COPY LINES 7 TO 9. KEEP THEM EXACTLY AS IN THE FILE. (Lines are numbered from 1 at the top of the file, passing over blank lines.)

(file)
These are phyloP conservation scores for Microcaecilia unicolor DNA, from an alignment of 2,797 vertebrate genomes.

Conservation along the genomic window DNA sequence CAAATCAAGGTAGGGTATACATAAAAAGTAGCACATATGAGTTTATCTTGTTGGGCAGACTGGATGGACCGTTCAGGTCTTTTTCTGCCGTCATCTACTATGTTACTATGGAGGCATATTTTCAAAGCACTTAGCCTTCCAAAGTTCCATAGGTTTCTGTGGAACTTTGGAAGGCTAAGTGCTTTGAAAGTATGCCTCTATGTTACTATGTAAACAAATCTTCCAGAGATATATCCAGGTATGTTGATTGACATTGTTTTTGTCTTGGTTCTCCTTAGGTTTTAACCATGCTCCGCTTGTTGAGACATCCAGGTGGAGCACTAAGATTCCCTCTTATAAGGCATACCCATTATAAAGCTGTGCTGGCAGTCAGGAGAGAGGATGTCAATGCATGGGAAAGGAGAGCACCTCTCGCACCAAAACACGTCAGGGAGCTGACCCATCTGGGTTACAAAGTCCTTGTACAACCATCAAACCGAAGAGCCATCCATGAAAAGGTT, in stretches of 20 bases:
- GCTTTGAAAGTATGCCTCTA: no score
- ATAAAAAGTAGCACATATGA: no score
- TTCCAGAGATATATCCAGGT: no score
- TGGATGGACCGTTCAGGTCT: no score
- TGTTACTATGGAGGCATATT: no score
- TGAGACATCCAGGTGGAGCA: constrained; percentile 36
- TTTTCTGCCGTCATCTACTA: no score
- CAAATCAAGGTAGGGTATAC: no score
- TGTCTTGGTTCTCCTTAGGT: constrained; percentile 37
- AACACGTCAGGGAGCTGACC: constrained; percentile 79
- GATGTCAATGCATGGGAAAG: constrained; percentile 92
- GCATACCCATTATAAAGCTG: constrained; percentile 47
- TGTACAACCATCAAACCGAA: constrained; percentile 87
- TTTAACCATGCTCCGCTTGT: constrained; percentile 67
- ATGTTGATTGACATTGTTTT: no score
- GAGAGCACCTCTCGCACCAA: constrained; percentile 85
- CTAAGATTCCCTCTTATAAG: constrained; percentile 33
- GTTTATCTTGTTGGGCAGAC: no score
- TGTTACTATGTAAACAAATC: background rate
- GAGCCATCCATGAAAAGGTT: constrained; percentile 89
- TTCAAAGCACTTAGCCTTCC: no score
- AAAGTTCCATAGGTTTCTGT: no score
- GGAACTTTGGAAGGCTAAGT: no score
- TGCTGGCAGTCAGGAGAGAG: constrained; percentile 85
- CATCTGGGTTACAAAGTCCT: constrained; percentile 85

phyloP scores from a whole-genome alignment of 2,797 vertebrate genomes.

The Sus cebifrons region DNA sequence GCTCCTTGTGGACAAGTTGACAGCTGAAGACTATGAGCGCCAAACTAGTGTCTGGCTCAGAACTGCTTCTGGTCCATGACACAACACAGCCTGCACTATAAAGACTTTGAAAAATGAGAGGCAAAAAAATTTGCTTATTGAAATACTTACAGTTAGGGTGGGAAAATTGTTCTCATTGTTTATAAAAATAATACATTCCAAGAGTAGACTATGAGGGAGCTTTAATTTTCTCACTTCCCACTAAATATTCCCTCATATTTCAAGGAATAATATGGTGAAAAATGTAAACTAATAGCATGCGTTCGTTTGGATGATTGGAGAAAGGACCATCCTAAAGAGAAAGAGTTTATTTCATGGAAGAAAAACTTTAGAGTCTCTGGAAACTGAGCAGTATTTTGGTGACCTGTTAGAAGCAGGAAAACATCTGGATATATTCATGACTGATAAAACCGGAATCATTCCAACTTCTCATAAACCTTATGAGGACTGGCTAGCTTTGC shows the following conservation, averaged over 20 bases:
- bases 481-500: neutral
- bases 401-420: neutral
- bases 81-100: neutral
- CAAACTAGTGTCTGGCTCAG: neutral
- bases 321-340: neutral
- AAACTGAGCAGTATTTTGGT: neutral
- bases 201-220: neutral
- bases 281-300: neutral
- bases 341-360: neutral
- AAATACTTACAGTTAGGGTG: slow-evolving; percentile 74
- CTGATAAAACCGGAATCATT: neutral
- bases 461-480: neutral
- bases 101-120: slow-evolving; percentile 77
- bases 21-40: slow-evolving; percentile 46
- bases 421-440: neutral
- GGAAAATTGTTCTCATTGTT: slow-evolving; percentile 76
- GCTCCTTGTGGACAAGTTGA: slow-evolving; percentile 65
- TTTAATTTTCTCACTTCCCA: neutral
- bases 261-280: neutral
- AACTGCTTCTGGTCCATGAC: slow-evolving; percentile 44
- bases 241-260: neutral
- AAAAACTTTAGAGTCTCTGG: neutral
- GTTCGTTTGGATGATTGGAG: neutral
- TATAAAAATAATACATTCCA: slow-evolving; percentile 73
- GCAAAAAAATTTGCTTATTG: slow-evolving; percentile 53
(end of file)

- TGTTACTATGGAGGCATATT: no score
- TGAGACATCCAGGTGGAGCA: constrained; percentile 36
- TTTTCTGCCGTCATCTACTA: no score